January 23, 2005

Death To Kermit

Amphibians, as you may or may not have heard, are going the way of the Dodo at an alarming rate. It'd be a shame if we failed to do anything until the insects really start getting on our nerves, or the birds that feed on them start dying off, as well.

According to an article in the December 6, 2004 issue of Science, entitled "Status and Trends of Amphibian Declines and Extinctions Worldwide"*, this has been a concern since the 1970s. Because rapid die-offs were occuring even then across what were considered relatively pristine areas, the problem was that much more vexing.

Today, the authors of this global survey of amphibian populations were able to quantify the decline. A whopping 42% of all amphibian species are facing some kind of decrease, and 7% are listed as critically endangered. The researchers felt that even these numbers might be underestimates though. There isn't enough data available to assess the population trends of another 22% of amphibian species.

For a comparison, the article listed the percentages of other types of animals that are listed by the IUCN as either Vulnerable, Endangered, or Critically Endangered. These categories apply to 32% of amphibians, as opposed to 23% of mammals, and 12% of birds.

Species who are in decline for no apparent reason, such as those living in protected national parks, seem to be disappearing at an even more rapid pace. Disease and climate change are more frequently suspected, particularly fungal infections caused by water molds, but a single cause doesn't present itself. The study speaks of disappearances so rapid that species vanish from some survey areas between between one ecological survey and the next. Those families most threatened include toads, tree frogs, true frogs, and salamanders.

What is perhaps another piece of this puzzle came from an article in the April 2004 issue of Scientific American entitled, "Double Distress." The piece noted the work of a biologist at the University of Pittsburgh, Rick A. Relyea [2], who investigated the effect of pesticides on tadpoles.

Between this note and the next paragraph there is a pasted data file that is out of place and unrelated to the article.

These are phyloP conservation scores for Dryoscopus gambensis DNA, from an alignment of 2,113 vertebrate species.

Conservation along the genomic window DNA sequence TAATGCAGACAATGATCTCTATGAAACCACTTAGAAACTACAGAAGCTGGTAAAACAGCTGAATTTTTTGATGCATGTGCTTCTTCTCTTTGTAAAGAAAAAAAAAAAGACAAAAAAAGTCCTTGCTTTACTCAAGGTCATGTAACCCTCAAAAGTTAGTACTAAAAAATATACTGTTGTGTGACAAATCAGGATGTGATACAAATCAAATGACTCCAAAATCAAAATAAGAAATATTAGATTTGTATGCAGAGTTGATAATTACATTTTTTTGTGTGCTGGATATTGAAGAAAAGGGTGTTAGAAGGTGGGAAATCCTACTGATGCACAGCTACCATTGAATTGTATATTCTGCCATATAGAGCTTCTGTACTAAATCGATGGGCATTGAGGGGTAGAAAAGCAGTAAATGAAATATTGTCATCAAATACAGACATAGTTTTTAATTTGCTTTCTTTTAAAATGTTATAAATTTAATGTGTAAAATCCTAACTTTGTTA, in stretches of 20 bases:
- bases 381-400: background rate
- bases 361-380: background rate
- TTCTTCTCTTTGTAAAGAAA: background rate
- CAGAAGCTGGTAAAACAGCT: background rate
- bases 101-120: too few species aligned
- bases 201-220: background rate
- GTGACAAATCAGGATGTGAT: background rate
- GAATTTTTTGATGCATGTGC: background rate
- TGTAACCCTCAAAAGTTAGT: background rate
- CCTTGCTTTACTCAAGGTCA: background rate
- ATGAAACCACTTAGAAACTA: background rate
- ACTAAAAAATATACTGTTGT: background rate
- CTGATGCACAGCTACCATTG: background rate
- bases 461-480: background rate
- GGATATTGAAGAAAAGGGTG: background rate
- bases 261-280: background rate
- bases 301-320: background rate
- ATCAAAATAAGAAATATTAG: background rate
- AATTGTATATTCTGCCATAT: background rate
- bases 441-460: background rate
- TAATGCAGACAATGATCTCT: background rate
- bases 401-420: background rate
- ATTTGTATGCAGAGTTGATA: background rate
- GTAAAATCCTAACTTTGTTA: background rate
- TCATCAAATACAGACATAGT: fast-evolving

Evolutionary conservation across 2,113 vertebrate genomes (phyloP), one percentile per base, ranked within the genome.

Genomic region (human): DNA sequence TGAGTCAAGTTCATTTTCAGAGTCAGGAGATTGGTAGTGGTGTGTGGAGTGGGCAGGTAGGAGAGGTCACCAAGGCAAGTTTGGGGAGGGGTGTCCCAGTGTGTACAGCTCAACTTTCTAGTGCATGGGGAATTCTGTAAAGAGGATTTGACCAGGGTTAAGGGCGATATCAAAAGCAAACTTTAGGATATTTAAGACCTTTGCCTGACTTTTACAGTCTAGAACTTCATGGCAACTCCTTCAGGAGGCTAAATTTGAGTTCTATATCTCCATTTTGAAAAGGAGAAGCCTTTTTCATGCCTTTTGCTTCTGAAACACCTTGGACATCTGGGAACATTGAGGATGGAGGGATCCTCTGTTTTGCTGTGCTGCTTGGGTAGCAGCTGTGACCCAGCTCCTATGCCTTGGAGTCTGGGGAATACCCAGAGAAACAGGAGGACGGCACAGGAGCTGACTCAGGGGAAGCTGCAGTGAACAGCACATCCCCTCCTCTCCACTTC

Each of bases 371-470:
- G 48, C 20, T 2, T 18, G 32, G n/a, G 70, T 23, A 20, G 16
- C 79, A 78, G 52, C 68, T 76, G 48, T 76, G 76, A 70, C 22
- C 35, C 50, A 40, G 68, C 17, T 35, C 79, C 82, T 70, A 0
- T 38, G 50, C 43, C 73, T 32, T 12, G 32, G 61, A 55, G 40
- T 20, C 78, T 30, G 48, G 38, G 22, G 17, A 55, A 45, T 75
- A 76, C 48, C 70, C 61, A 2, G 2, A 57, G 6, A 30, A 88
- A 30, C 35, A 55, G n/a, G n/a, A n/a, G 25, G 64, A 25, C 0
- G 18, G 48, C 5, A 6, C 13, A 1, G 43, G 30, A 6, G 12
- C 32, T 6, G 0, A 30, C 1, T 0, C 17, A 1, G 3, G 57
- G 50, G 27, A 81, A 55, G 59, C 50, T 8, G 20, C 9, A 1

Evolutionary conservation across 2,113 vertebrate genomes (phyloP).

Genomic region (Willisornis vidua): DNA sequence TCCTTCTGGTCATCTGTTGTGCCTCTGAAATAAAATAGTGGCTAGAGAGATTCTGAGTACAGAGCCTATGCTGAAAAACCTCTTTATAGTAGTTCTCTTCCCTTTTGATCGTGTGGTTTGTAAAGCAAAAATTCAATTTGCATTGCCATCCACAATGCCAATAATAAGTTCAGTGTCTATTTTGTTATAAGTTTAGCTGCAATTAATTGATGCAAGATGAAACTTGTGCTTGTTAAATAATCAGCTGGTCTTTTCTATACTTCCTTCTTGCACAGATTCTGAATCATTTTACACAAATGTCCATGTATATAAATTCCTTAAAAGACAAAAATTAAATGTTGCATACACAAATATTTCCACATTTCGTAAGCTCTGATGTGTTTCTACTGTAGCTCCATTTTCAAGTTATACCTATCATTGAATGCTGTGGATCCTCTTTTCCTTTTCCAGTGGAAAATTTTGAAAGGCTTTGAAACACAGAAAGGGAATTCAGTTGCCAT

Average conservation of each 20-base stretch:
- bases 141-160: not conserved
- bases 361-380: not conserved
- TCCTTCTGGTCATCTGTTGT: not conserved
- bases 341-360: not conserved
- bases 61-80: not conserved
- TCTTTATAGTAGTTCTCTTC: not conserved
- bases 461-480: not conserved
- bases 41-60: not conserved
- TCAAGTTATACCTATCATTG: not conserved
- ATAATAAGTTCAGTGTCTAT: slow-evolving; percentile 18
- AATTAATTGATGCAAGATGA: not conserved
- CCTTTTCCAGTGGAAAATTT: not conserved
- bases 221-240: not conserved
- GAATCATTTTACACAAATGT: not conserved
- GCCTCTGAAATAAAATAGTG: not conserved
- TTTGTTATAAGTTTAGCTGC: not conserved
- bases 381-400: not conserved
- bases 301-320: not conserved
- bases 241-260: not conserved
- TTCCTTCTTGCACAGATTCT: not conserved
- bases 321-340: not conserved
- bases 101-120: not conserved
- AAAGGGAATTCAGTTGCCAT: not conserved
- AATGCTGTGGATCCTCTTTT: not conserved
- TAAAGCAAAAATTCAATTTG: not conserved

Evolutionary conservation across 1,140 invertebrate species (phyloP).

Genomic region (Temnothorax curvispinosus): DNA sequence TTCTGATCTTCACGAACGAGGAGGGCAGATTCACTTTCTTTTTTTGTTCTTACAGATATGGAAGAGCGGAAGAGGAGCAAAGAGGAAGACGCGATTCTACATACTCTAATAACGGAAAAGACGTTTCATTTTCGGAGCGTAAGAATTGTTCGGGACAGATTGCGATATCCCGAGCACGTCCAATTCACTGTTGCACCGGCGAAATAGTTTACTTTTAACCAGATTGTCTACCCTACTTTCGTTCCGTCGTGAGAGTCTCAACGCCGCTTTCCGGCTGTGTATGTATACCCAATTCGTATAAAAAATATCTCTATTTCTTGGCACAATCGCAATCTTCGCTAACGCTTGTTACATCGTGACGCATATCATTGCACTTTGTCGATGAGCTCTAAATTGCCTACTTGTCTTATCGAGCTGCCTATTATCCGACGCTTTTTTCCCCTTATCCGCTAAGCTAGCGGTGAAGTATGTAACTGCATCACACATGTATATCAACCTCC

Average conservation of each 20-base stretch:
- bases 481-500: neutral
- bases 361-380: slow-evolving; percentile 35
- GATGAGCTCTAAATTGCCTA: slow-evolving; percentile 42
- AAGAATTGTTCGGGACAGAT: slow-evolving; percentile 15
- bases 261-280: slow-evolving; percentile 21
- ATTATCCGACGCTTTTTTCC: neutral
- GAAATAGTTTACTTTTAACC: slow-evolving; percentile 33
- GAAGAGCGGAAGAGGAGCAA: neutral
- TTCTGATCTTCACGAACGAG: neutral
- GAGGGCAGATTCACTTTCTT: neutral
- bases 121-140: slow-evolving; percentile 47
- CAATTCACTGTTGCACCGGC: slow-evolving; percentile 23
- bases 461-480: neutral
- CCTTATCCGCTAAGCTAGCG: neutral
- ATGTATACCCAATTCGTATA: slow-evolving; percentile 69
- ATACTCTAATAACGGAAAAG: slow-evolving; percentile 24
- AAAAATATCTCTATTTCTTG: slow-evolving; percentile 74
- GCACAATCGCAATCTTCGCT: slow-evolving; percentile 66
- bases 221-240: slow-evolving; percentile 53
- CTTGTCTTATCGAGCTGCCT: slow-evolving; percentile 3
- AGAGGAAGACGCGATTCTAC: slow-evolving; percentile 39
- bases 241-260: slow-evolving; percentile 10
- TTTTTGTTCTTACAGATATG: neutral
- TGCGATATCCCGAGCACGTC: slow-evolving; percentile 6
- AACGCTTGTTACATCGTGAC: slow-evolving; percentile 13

Pesticide concentrations have long been suspected of being responsible for the disappearance of amphibians, but only very rarely had the chemicals been directly linked to these die-offs. The standard toxicity guidelines often indicate that pesticides are present in levels too low to directly affect these species. Relyea went looking for an indirect link, and he found one.

He added the pesticide carbaryl, sold commonly as Sevin, in varying amounts to tanks with tadpoles in them. When the amounts were small enough that they shouldn't have any direct affect, they didn't, at least when the tadpoles were by themselves. If predators were added to the water, red-spotted newts separated by a barrier, the toxin became up to 46 times more deadly to the tadpoles.

The added stress, in addition to amounts of toxin harmless by itself, made the tadpoles far more susceptible to carbaryl's effects. It seems far-fetched to me that a tadpole in the wild would be in water that didn't contain predators, and considering the contamination of the Arctic and the epidemic diseases killing coral, hard to believe that anywhere on the planet is truly pristine anymore.

Now animals are dying not only because their habitats are being exploited, not because of excessive hunting, but because mysterious stressors in their environment are just killing them off. Disease organisms are taking advantage of weakened species and off-kilter climates. It's no longer enough to just designate a national park and keep developers and poachers out, we need to rethink our addiction to inefficient manufacturing processes and the billions of tons of toxins we produce every year.

[1] Stuart, Simon N., et al. 10.1126/science.1103538

[2] First appeared in the journal Ecological Applications, December, 2003

Posted by natasha at January 23, 2005 04:22 AM | Environment | TrackBack(3) | Technorati links |